Published on Tuesday, January 22, 2002 in the Long Island, NY Newsday
Incite Cheats, Give the Rich New Tax Cuts
by Robert Reno
THERE ARE disturbing signs that more and more Americans regard paying their fair share of taxes as an act of stupidity.
A recent poll found 76 percent of Americans replied "no" when asked if cheating on their taxes was acceptable behavior. In 1999, a similar survey found 87 percent agreed cheating was bad. This shouldn't be surprising. In 1988, the IRS audited one in every 79 tax returns. In 2000, it audited only one in 232. This is according to a report by the IRS Oversight Board which was leaked to the Associated Press.
Where this is leading is not good. At worst it may result in a collapse of the IRS's ability to coerce people into paying their taxes.
At best it may only accelerate the shift of the tax burden to wage earners who, because their taxes are deducted from pay checks, can't easily hide from the IRS.
Even Treasury Secretary Paul O'Neill, a committed apostle of lower taxes who'd like to abolish the corporate income tax, is concerned. "If we can't make sure that everyone pays their fair share, then honest tax payers get stuck making up the difference," he said.
IRS Commissioner Charles Rossotti conceded that the audit rate is "already pretty low." Imagine, then, how demoralized wage- earning taxpayers felt when they read that Enron Corp. hadn't paid a cent in corporate income taxes in four of the last five years, a period when it was reporting an embarrassment of profits. And if they are even remotely aware of how much President George W. Bush's tax cut favors the richest taxpayers, tax cynicism could become epidemic.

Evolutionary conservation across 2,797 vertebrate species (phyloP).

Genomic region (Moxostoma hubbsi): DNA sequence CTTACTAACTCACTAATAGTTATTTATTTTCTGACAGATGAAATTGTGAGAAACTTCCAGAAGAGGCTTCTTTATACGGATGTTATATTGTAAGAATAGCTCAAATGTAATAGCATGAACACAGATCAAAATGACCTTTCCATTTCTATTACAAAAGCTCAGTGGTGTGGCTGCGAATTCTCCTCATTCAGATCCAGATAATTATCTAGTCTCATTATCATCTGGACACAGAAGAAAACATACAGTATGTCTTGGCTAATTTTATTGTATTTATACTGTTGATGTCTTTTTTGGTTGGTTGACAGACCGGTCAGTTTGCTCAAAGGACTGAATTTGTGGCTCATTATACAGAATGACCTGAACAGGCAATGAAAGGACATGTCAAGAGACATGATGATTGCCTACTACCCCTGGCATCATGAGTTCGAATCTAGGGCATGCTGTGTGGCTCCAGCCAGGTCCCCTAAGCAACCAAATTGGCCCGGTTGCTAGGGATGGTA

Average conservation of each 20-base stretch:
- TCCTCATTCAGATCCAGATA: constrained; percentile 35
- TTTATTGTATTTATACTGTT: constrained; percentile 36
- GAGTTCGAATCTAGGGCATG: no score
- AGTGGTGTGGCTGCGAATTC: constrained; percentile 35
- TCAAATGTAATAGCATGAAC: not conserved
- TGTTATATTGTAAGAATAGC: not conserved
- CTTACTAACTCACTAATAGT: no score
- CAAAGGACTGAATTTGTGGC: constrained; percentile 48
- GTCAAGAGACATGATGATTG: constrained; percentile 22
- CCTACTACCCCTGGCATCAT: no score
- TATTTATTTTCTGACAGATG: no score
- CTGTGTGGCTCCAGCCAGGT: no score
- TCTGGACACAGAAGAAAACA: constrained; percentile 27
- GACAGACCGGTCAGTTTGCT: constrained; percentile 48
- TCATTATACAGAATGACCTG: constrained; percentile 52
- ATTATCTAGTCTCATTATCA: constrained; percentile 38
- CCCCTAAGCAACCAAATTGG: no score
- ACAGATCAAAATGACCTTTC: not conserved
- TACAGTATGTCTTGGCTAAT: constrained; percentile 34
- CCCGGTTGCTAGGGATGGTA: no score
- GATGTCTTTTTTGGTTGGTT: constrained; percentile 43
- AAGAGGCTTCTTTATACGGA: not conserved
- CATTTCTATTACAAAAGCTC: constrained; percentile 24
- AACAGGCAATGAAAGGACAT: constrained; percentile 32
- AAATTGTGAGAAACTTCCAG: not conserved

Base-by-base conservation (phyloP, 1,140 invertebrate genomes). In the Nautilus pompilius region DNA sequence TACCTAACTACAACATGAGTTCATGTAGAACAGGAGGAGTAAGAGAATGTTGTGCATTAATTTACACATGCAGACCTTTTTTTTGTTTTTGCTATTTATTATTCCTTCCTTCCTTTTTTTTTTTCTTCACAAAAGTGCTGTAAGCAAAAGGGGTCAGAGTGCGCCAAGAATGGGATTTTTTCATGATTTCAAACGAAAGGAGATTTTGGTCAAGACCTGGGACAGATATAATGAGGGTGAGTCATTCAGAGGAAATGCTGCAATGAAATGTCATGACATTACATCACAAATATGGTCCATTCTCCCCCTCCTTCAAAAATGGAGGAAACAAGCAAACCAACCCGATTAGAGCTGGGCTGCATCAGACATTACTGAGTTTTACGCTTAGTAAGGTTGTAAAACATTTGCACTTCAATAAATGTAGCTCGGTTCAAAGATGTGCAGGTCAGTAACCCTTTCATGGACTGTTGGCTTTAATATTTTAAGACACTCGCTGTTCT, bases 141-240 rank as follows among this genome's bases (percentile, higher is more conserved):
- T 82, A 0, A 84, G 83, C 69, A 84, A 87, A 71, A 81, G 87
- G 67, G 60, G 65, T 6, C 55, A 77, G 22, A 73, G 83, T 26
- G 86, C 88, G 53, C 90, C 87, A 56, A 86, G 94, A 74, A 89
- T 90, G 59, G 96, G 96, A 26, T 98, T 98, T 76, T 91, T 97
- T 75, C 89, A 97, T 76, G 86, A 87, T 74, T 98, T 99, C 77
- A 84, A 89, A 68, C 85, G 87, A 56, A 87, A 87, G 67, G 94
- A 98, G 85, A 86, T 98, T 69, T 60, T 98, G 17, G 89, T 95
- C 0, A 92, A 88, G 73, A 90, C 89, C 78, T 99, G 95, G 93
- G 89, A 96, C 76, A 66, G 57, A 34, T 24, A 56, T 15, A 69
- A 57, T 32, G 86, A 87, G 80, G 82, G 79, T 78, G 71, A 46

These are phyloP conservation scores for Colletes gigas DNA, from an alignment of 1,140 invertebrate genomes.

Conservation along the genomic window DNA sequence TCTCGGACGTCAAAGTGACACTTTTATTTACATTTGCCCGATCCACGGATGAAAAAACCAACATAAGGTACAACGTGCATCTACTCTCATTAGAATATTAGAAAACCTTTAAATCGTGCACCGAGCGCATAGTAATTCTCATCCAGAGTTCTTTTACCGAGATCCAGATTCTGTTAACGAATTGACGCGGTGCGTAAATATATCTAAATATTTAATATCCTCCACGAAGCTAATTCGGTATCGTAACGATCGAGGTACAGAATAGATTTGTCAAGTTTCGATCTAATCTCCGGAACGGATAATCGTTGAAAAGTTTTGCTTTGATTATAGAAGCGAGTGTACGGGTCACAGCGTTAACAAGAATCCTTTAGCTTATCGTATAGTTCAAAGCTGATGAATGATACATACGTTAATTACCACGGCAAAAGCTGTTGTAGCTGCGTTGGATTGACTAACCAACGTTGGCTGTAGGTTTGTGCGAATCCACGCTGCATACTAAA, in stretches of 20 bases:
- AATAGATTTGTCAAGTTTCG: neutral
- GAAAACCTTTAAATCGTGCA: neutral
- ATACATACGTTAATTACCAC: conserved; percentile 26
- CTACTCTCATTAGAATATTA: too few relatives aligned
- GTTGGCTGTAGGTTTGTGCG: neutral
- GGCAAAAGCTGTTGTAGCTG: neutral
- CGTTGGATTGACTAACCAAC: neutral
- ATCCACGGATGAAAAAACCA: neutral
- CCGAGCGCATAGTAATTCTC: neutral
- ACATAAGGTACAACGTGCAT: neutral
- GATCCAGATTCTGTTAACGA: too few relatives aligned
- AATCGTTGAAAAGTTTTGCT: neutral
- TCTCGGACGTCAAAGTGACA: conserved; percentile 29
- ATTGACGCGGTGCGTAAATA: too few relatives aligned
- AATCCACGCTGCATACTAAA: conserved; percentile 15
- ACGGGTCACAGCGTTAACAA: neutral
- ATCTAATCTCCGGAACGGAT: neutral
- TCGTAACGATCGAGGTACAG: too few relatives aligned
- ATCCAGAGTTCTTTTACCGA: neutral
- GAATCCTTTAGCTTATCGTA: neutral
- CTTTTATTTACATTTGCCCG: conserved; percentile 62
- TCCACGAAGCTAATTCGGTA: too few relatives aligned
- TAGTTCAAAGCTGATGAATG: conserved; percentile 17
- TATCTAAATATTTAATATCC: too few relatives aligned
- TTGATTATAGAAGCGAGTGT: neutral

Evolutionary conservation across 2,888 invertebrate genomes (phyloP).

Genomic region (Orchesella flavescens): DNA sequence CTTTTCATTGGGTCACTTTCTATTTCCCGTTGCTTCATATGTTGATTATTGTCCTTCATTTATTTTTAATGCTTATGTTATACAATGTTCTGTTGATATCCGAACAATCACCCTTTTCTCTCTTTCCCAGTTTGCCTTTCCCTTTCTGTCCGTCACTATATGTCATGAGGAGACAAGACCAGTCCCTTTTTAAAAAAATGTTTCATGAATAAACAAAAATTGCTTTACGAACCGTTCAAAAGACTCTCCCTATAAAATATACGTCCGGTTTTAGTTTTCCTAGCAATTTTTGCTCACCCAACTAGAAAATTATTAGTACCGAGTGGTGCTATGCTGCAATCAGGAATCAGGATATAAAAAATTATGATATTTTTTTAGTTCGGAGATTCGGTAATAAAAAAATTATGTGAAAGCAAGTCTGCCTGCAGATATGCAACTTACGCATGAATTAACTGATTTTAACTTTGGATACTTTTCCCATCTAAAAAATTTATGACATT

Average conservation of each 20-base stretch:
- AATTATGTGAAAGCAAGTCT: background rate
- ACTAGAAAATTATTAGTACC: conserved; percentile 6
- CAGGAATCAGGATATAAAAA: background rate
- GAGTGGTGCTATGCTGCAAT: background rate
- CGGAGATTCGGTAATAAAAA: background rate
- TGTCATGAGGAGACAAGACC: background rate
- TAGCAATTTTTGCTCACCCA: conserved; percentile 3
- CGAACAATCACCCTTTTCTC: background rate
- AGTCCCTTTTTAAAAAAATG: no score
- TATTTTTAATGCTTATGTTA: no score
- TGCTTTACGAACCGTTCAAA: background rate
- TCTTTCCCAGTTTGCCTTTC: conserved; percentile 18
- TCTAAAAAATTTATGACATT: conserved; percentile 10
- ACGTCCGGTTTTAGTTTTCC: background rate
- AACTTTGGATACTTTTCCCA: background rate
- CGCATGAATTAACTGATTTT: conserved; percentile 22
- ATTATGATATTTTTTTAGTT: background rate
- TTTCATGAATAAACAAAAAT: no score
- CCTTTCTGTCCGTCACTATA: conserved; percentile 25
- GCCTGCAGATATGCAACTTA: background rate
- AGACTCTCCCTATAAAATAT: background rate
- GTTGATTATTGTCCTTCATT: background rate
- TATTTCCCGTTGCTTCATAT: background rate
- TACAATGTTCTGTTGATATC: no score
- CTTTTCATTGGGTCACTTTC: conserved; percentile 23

Anyway, bringing up Enron is everybody's favorite way of pressing a buzzer marked "corporate greed" that sets off a racket of sanctimonious noise. This has provoked a White House counteroffensive designed to portray Enron as a scandal in which both political parties share blame and took Enron money. So, it is one of those sanitized, bastardized and immaculately born scandals that knows no mother or father.
Trotted out to support this asinine theory is the money Enron gave to Democrat Ann Richards when she was governor of Texas and Enron's support of such liberals as Sens. Charles Schumer of New York and Joseph Lieberman of Connecticut. However, what Richards got was chicken feed compared with Enron's commitment to the younger and elder Bushes.
Giving money to Schumer was merely a safe way of Enron ingratiating itself with a man likely to speak with a loud voice in New York's financial community. And giving money to Lieberman was Enron's way of humoring a man who has made a habit of subservience to the richest taxpayers in a state with the highest per capita income in America.
Lieberman, after all, favors lower capital gains taxes which, I suppose, is shrewd politics in Connecticut's share-owning culture.
Mary Matalin, the president's attack hamster and aide to Vice President Dick Cheney, swallows whole the idea that the Enron stench will not contaminate Bush. "They all live in glass houses," she said of the Democrats.
I detect more wishfulness than cynicism in her tone. The Bush-Enron connection is too pungent and too intimate to pretend it's irrelevant.
Copyright © 2002, Newsday, Inc.